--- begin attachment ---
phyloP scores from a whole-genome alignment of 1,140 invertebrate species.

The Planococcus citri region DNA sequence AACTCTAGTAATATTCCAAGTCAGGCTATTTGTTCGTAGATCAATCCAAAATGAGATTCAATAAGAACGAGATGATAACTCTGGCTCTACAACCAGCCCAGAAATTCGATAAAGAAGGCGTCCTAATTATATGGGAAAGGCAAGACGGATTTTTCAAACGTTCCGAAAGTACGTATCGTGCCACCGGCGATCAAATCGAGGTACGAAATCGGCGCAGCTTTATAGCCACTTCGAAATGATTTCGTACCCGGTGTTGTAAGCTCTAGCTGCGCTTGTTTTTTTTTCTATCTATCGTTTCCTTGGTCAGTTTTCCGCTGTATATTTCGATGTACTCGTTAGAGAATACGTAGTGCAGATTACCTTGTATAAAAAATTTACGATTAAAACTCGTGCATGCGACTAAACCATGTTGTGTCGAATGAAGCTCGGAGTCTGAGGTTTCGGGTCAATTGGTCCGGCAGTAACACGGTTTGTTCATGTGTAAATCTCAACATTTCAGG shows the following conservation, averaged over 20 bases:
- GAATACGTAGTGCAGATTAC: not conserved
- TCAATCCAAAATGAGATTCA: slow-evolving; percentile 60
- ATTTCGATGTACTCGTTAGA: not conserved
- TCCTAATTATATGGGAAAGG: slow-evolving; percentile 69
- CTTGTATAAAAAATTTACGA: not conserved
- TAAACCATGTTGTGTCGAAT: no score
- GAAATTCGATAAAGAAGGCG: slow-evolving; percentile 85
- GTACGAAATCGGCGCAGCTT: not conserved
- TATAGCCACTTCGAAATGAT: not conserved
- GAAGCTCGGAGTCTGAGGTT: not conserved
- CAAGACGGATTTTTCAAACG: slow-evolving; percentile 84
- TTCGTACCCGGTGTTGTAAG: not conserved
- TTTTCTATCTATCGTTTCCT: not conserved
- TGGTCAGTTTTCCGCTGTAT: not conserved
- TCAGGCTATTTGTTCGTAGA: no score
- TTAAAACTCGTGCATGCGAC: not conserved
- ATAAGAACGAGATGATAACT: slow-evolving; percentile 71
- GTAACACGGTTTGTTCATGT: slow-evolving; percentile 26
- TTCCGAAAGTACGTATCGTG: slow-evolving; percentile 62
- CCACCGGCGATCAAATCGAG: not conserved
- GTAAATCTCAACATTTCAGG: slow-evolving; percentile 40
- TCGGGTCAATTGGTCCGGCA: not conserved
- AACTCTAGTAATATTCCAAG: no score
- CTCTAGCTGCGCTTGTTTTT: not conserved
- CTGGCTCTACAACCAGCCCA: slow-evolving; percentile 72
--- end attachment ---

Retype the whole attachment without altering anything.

phyloP scores from a whole-genome alignment of 1,140 invertebrate species.

The Planococcus citri region DNA sequence AACTCTAGTAATATTCCAAGTCAGGCTATTTGTTCGTAGATCAATCCAAAATGAGATTCAATAAGAACGAGATGATAACTCTGGCTCTACAACCAGCCCAGAAATTCGATAAAGAAGGCGTCCTAATTATATGGGAAAGGCAAGACGGATTTTTCAAACGTTCCGAAAGTACGTATCGTGCCACCGGCGATCAAATCGAGGTACGAAATCGGCGCAGCTTTATAGCCACTTCGAAATGATTTCGTACCCGGTGTTGTAAGCTCTAGCTGCGCTTGTTTTTTTTTCTATCTATCGTTTCCTTGGTCAGTTTTCCGCTGTATATTTCGATGTACTCGTTAGAGAATACGTAGTGCAGATTACCTTGTATAAAAAATTTACGATTAAAACTCGTGCATGCGACTAAACCATGTTGTGTCGAATGAAGCTCGGAGTCTGAGGTTTCGGGTCAATTGGTCCGGCAGTAACACGGTTTGTTCATGTGTAAATCTCAACATTTCAGG shows the following conservation, averaged over 20 bases:
- GAATACGTAGTGCAGATTAC: not conserved
- TCAATCCAAAATGAGATTCA: slow-evolving; percentile 60
- ATTTCGATGTACTCGTTAGA: not conserved
- TCCTAATTATATGGGAAAGG: slow-evolving; percentile 69
- CTTGTATAAAAAATTTACGA: not conserved
- TAAACCATGTTGTGTCGAAT: no score
- GAAATTCGATAAAGAAGGCG: slow-evolving; percentile 85
- GTACGAAATCGGCGCAGCTT: not conserved
- TATAGCCACTTCGAAATGAT: not conserved
- GAAGCTCGGAGTCTGAGGTT: not conserved
- CAAGACGGATTTTTCAAACG: slow-evolving; percentile 84
- TTCGTACCCGGTGTTGTAAG: not conserved
- TTTTCTATCTATCGTTTCCT: not conserved
- TGGTCAGTTTTCCGCTGTAT: not conserved
- TCAGGCTATTTGTTCGTAGA: no score
- TTAAAACTCGTGCATGCGAC: not conserved
- ATAAGAACGAGATGATAACT: slow-evolving; percentile 71
- GTAACACGGTTTGTTCATGT: slow-evolving; percentile 26
- TTCCGAAAGTACGTATCGTG: slow-evolving; percentile 62
- CCACCGGCGATCAAATCGAG: not conserved
- GTAAATCTCAACATTTCAGG: slow-evolving; percentile 40
- TCGGGTCAATTGGTCCGGCA: not conserved
- AACTCTAGTAATATTCCAAG: no score
- CTCTAGCTGCGCTTGTTTTT: not conserved
- CTGGCTCTACAACCAGCCCA: slow-evolving; percentile 72